Logo and uniforms

    As previously mentioned, the Rams became the first professional American football team to have some sort of logo on their helmets. Ever since halfback Fred Gehrke painted ram horns on the team's helmets in 1948, the logo has become the club's trademark ...

    When the team debuted in 1937 , the Rams' colors were red and black, featuring red helmets and black uniforms with red shoulders and sleeves ... One year later they would switch their team colors to yellow and blue , with yellow helmets, white pants and blue uniforms ... The Rams swtiched to gold uniforms in the mid 1940s ... When Gehrke introduced the horns, they were painted gold on blue helmets. By the late 1950s , the team wore blue jerseys again ...

    In 1965 , the colors were changed to blue and white. The helmets became blue with white rams horns , while the uniform design was changed to white pants and either blue or white jerseys ... When George Allen was named head coach in 1966 , he had the Rams wear their white jerseys at home , a tradition that continued through the 1971 season under Tommy Prothro ... Prothro switched the Rams to the blue jerseys at home in 1972, the final season of the blue and white combination.
    ..
    The colors reverted back to yellow and blue in 1973 ... The new uniform design consisted of white pants and curling rams horns were added to the sleeves – yellow horns on the blue jerseys and blue horns on the white jerseys ... The white jerseys also had yellow sleeves.

    The team's colors where changed from yellow and blue to gold and navy blue in 2000 ... A new logo of a ram head was added to the sleeves and gold stripes were added to the sides of the jerseys ... The helmet design essentially remains the same as it was in 1948, except it is navy blue with gold horns ...

    In 2003, the Rams wore blue pants with their white jerseys for a pair of early-season games, but after losses to the New York Giants and Seattle Seahawks , the Rams reverted to gold pants with their white jerseys ... In 2005, the Rams wore an all-blue combination for games against the Arizona Cardinals and Dallas Cowboys ...


    Season-by-season records
    Note: W = Wins, L = Losses, T = Ties

    Season W L T Finish Playoff Results
    Cleveland Rams (AFL)
    1936 5 2 2 2nd AFL --
    Joined NFL
    1937 1 10 0 5th NFL West
    1938 4 7 0 4th NFL West
    1939 5 5 1 4th NFL West
    1940 4 6 1 4th NFL West
    1941 2 9 0 5th NFL West
    1942 5 6 0 3rd NFL West
    1943 Did Not Play
    1944 4 6 0 4th NFL West
    1945 9 1 0 1st NFL West Won NFL Championship (Redskins)
    Los Angeles Rams
    1946 6 4 1 2nd NFL West
    1947 6 6 0 4th NFL West
    1948 6 5 1 3rd NFL West
    1949 8 2 2 1st NFL West Lost NFL Championship (Eagles)
    1950 9 3 0 1st NFL NFC Won National Conference Playoff (Bears)
    Lost NFL Championship (Browns)
    1951 8 4 0 1st NFL NFC Won NFL Championship (Browns)
    1952 9 3 0 2nd NFL NFC Lost National Conference Playoff (Lions)
    1953 8 3 1 3rd NFL West
    1954 6 5 1 4th NFL West
    1955 8 3 1 1st NFL West Lost NFL Championship (Browns)
    1956 4 8 0 T-5th NFL West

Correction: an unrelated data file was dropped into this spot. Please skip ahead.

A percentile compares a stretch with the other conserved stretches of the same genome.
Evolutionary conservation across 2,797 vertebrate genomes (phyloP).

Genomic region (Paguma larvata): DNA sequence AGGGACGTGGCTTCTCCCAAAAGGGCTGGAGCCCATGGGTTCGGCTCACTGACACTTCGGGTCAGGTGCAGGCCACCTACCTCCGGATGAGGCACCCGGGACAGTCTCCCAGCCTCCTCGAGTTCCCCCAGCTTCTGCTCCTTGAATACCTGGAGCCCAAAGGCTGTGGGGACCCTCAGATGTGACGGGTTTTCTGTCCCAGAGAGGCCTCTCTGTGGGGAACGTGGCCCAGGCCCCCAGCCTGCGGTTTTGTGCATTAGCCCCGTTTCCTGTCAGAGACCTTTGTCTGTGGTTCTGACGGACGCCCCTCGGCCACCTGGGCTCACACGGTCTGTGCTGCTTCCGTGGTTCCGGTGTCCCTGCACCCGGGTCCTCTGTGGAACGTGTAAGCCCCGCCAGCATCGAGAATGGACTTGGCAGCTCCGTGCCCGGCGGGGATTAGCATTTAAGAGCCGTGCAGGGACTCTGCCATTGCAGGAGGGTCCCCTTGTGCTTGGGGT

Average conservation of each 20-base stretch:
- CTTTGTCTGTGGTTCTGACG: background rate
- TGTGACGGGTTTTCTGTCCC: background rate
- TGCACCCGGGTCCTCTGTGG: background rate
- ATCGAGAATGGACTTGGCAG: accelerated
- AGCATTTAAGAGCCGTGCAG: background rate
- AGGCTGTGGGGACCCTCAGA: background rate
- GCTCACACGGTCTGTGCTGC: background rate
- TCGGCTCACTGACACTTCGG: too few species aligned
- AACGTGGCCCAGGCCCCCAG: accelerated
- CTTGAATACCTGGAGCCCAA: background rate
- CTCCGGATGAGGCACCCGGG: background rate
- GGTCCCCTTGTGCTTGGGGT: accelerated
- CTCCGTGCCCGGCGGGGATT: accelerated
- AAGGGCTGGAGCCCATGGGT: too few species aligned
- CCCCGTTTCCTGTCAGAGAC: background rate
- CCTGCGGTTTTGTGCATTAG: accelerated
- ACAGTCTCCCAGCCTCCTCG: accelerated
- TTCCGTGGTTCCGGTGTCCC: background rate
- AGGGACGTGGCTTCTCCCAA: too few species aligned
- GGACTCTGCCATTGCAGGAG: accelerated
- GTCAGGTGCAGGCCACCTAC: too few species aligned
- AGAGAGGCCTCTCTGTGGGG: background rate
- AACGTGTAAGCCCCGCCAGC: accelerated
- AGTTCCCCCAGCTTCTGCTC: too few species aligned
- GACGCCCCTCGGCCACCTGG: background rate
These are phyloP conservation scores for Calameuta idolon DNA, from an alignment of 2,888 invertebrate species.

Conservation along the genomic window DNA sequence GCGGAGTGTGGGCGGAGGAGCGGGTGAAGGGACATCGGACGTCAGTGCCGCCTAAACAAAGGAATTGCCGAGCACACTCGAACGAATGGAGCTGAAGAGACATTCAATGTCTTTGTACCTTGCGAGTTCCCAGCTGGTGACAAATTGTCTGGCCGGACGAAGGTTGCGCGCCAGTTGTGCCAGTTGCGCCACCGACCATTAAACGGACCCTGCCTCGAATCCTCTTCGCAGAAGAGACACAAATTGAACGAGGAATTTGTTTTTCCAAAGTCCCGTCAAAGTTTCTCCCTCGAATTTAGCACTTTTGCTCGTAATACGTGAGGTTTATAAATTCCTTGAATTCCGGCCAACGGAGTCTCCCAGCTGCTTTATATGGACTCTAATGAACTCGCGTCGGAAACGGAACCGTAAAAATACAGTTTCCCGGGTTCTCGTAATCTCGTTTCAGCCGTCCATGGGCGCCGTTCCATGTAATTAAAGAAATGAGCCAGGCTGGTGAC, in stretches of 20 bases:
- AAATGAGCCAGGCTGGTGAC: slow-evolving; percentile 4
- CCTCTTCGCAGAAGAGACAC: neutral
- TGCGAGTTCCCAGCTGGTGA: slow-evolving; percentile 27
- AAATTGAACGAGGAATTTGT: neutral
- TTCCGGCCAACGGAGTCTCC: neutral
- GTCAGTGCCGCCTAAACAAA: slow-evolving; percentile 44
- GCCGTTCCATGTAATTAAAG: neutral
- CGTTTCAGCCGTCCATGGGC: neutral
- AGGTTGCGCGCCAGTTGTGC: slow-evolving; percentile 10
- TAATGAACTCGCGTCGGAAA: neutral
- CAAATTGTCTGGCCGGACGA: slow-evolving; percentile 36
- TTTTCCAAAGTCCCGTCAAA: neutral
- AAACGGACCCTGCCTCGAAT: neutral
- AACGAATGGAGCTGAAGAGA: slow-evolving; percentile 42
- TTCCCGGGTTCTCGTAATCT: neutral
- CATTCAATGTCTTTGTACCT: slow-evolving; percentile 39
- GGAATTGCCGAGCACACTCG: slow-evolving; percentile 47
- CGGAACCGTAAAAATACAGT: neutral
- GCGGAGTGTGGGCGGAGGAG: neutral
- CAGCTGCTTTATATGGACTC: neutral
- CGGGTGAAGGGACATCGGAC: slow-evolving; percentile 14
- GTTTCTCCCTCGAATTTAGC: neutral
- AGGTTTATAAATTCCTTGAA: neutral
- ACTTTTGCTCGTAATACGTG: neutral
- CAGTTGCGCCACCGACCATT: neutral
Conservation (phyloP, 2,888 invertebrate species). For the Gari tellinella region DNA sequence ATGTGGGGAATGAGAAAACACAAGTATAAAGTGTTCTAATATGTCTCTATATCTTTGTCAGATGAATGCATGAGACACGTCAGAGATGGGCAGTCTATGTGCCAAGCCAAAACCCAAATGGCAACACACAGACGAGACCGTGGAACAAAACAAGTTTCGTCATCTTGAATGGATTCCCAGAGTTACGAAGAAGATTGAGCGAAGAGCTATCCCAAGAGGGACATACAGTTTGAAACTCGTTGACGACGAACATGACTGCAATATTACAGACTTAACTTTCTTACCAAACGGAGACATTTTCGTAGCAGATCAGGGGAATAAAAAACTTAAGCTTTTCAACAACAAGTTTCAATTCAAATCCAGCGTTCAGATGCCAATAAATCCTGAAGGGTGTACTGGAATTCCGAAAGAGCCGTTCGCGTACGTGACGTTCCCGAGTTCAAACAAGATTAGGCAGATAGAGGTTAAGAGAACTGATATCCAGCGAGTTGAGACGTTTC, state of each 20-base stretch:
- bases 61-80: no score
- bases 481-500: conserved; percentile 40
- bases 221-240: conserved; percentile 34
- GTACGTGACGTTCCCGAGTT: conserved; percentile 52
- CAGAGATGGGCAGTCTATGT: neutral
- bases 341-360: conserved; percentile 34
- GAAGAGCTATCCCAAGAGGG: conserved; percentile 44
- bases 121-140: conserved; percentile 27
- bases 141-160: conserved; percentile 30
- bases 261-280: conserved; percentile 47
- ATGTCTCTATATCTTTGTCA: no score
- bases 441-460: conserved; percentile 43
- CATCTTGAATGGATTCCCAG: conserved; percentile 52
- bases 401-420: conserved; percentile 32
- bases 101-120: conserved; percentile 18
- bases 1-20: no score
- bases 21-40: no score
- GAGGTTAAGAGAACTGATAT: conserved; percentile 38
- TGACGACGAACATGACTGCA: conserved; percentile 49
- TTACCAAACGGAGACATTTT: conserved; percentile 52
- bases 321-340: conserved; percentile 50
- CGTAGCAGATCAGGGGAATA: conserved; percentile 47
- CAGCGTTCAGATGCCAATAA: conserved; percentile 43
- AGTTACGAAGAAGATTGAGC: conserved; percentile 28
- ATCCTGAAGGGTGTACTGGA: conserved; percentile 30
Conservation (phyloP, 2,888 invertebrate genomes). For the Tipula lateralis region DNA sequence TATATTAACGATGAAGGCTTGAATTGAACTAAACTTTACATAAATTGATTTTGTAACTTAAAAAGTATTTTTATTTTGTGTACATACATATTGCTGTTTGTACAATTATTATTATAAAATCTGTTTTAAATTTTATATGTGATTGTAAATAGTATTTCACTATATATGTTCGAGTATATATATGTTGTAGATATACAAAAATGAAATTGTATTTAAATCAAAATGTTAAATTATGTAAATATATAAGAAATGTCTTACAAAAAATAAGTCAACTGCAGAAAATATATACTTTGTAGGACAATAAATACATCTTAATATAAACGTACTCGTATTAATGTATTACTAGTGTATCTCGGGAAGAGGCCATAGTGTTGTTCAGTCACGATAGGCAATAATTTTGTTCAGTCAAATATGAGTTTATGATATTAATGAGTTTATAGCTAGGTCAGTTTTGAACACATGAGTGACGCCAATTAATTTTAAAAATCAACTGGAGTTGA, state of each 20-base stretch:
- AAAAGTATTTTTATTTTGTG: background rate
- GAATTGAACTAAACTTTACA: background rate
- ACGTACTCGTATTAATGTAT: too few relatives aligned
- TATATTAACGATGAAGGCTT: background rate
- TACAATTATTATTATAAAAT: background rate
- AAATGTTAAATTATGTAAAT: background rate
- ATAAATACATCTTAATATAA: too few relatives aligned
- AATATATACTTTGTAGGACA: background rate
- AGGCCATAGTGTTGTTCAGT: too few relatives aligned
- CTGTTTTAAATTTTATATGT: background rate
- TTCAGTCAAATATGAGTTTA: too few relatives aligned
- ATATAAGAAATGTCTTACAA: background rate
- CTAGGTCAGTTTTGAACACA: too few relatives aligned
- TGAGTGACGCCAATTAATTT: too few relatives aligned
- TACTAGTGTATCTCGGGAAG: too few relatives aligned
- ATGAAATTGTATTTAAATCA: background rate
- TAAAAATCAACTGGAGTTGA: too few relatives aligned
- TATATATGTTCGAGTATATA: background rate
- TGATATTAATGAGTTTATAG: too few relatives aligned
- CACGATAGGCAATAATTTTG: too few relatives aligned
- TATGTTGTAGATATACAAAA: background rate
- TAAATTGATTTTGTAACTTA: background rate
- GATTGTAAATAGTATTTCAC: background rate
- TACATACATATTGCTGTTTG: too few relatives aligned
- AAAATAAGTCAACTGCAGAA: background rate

1957 6 6 0 4th NFL West
    1958 8 4 0 T-2nd NFL West
    1959 2 10 0 6th NFL West
    1960 4 7 1 6th NFL West
    1961 4 10 0 6th NFL West
    1962 1 12 1 7th NFL West
    1963 5 9 0 6th NFL West
    1964 5 7 2 5th NFL West
    1965 4 10 0 7th NFL West
    1966 8 6 0 3rd NFL West
    1967 11 1 2 1st NFL Coastal Lost Conference Playoff Game (Packers)
    1968 10 3 1 2nd NFL Coastal
    1969 11 3 0 1st NFL Coastal Lost Conference Playoff Game (Vikings)
    1970 9 4 1 2nd NFC West
    1971 8 5 1 2nd NFC West
    1972 6 7 1 3rd NFC West
    1973 12 2 0 1st NFC West Lost Divisional Playoffs (Cowboys)
    1974 10 4 0 1st NFC West Won Divisional Playoffs (Redskins)
    Lost Conference Championship (Vikings)
    1975 12 2 0 1st NFC West Won Divisional Playoffs (Cardinals)
    Lost Conference Championship (Cowboys)
    1976 10 3 1 1st NFC West Won Divisional Playoffs (Cowboys)
    Lost Conference Championship (Vikings)
    1977 10 4 0 1st NFC West Lost Divisional Playoffs (Vikings)
    1978 12 4 0 1st NFC West Won Divisional Playoffs (Vikings)
    Lost Conference Championship (Cowboys)
    1979 9 7 0 1st NFC West Won Divisional Playoffs (Cowboys)
    Won Conference Championship (Buccaneers)
    Lost Super Bowl XIV (Steelers)
    1980 11 5 0 2nd NFC West Lost Wild Card Playoffs (Cowboys)
    1981 6 10 0 3rd NFC West
    1982 2 7 0 14th NFC Conf.
    1983 9 7 0 2nd NFC West Won Wild Card Playoffs (Cowboys)
    Lost Divisional Playoffs (Redskins)
    1984 10 6 0 2nd NFC West Lost Wild Card Playoffs (Giants)
    1985 11 5 0 1st NFC West Won Divisional Playoffs (Cowboys)
    Lost Conference Championship (Bears)
    1986 10 6 0 2nd NFC West Lost Wild Card Playoffs (Redskins)
    1987 6 9 0 3rd NFC West
    1988 10 6 0 2nd NFC West Lost Wild Card Playoffs (Vikings)
    1989 11 5 0 2nd NFC West Won Wild Card Playoffs (Eagles)
    Won Divisional Playoffs (Giants)
    Lost Conference Championship (San Fran)
    1990 5 11 0 3rd NFC West
    1991 3 13 0 4th NFC West
    1992 6 10 0 4th NFC West
    1993 5 11 0 4th NFC West
    1994 4 12 0 4th NFC West
    St. Louis Rams
    1995 7 9 0 3rd NFC West
    1996 6 10 0 3rd NFC West
    1997 5 11 0 5th NFC West
    1998 4 12 0 5th NFC West
    1999 13 3 0 1st NFC West Won Divisional Playoffs (Vikings)